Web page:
July 8th, 2016

“Busting” Some Popular Copyright Myths

Susan Spann

Copyright law can be confusing for authors, especially when it comes to issues like when (and whether) to register copyright in a manuscript, and what to do if you use a pseudonym. While authors need to understand the basics of copyright, myths and disinformation abound (especially on the Internet).

Today, let’s take a look at some popular myths (and truths) about copyright in novels and other creative works:

Myth #1: You have to register copyright as soon as you finish your manuscript.

False. Registration with the U.S. Copyright Office is not a legal requirement for copyright ownership. Copyright attaches to “qualifying works*” automatically at the time of their creation.

Copyright registration is intended to protect “published works” – so authors should make sure that their works are registered with the copyright office within 3 months after initial publication.

(*Short stories, novellas, novels, anthologies, poetry, and similar fiction and non-fiction works all generally qualify for copyright protection.)

Myth #2: A book is not “published” for copyright purposes if you give it away for free, or if you self-publish.

False. Under the Copyright Act, “publication” means “the distribution of copies . . . of a work to the public by sale or other transfer of ownership, or by rental, lease, or lending.”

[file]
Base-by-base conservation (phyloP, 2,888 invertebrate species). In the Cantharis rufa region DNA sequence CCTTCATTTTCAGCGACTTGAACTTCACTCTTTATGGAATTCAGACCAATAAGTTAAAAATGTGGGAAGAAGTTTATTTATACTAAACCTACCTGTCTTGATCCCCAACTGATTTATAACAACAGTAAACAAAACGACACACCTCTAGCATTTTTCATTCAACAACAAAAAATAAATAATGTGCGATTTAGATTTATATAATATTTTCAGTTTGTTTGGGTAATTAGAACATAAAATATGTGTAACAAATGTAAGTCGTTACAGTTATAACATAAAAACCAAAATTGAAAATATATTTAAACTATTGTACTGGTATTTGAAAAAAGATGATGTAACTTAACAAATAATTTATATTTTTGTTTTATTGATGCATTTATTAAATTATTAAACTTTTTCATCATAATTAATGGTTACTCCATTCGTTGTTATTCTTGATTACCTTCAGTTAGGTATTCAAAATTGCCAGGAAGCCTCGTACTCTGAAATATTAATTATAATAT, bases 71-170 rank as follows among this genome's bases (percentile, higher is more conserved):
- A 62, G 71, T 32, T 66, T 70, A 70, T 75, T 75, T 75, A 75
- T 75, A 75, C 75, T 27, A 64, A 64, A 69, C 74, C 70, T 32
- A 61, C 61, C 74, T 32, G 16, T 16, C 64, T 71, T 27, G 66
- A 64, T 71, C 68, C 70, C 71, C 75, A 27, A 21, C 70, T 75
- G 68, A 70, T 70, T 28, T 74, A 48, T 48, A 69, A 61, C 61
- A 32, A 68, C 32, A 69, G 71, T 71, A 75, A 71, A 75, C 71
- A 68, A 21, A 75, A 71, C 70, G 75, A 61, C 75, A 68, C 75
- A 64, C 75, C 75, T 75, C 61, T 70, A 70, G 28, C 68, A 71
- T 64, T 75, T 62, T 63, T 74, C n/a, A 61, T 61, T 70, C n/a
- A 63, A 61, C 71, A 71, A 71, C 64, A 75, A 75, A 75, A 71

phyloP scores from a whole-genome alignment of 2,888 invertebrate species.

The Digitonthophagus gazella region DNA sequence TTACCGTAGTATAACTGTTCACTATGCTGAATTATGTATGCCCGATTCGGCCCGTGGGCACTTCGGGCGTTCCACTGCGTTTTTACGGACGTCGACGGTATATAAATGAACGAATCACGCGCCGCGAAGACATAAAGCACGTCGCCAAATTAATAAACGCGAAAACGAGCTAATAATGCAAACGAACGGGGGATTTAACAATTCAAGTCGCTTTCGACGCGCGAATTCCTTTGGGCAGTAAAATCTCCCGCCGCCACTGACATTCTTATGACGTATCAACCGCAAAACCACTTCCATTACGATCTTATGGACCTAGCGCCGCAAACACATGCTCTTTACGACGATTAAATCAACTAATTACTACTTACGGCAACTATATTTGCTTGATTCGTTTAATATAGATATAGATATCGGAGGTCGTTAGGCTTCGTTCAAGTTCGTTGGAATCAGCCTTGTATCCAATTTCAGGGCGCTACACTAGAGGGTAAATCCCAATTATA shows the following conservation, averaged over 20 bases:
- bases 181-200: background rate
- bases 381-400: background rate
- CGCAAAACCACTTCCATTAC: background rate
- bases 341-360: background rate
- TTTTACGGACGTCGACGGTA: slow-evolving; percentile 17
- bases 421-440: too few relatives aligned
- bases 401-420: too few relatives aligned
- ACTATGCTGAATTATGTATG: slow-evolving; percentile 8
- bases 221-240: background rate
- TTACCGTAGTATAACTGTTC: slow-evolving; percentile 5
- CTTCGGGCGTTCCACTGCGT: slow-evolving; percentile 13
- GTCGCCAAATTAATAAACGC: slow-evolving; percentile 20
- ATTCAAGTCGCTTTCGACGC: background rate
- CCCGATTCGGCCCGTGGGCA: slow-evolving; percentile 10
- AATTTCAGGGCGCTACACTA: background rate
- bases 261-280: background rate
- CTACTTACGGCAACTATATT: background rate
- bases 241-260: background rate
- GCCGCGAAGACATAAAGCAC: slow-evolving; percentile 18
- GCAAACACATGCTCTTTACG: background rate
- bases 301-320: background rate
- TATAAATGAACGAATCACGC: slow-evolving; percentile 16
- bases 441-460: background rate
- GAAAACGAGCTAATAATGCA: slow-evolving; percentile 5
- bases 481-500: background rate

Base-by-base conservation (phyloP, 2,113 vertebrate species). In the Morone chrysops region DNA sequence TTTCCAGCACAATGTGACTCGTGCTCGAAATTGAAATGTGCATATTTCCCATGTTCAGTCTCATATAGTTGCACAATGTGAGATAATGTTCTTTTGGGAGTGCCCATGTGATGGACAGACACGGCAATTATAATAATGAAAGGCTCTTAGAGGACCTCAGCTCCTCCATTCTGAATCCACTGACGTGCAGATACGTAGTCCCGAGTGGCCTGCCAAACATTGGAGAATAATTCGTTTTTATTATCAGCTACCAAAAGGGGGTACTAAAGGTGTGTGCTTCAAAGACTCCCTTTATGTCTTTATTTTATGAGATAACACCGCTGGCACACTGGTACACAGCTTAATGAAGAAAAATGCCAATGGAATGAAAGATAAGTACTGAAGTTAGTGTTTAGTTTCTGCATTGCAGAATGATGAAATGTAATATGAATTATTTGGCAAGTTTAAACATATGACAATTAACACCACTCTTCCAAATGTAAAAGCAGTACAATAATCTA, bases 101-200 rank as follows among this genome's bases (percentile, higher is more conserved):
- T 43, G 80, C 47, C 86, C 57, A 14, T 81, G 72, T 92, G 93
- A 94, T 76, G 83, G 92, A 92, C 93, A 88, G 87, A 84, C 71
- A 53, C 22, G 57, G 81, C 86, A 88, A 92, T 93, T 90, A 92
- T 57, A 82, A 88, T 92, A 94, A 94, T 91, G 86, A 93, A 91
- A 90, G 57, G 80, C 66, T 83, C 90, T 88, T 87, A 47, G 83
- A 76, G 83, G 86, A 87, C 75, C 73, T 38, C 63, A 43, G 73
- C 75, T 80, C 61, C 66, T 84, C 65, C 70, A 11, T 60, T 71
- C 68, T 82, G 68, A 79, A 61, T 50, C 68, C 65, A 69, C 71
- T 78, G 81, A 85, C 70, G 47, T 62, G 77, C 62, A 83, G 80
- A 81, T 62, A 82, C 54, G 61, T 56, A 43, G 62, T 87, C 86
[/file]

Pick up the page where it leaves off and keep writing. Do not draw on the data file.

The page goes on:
The Copyright Act does not require that a work be “sold” and does not require any exchange of money (or profits) before the work can be considered “published.” Also, the law does not distinguish between self-published works and those published by a third-party publishing house. Published is published.

Myth #3: Copyright registration offers authors some very real benefits.

True! Copyright registration gives copyright holders some significant benefits under U.S. law. Among them:

  • The right to sue infringers to stop infringement.
  • The right to collect statutory damages (money, in amounts set by law) from infringers.
  • The right to recover attorney fees against an infringer in a successful lawsuit.

Myth #4: If you don’t register the copyright before publication, you can never register at all.

False. To maximize your legal rights in your work, the copyright should be registered within 3 months after the initial publication date. However, authors (or publishers) can register the copyright in a qualifying work at any time.

You may lose some legal rights by filing more than three months after the initial publication date, but others (like the right to sue infringers) can be secured at any time by filing a proper copyright registration

Myth #5: Authors should protect themselves by registering copyright before querying agents or submitting their work to publishers.

False. (Unless the work is already published – which creates a different set of potential problems.) The registration trigger is publication, not queries.

Sometimes authors think they need to register copyright to protect the work from being stolen by unscrupulous agents or publishers. To this, I have one answer: Don’t query unscrupulous agents and publishers. Do your homework and approach only reputable industry professionals. Reputable agents (and publishers) don’t steal authors’ projects. It costs far less (and requires much less risk) to offer a contract.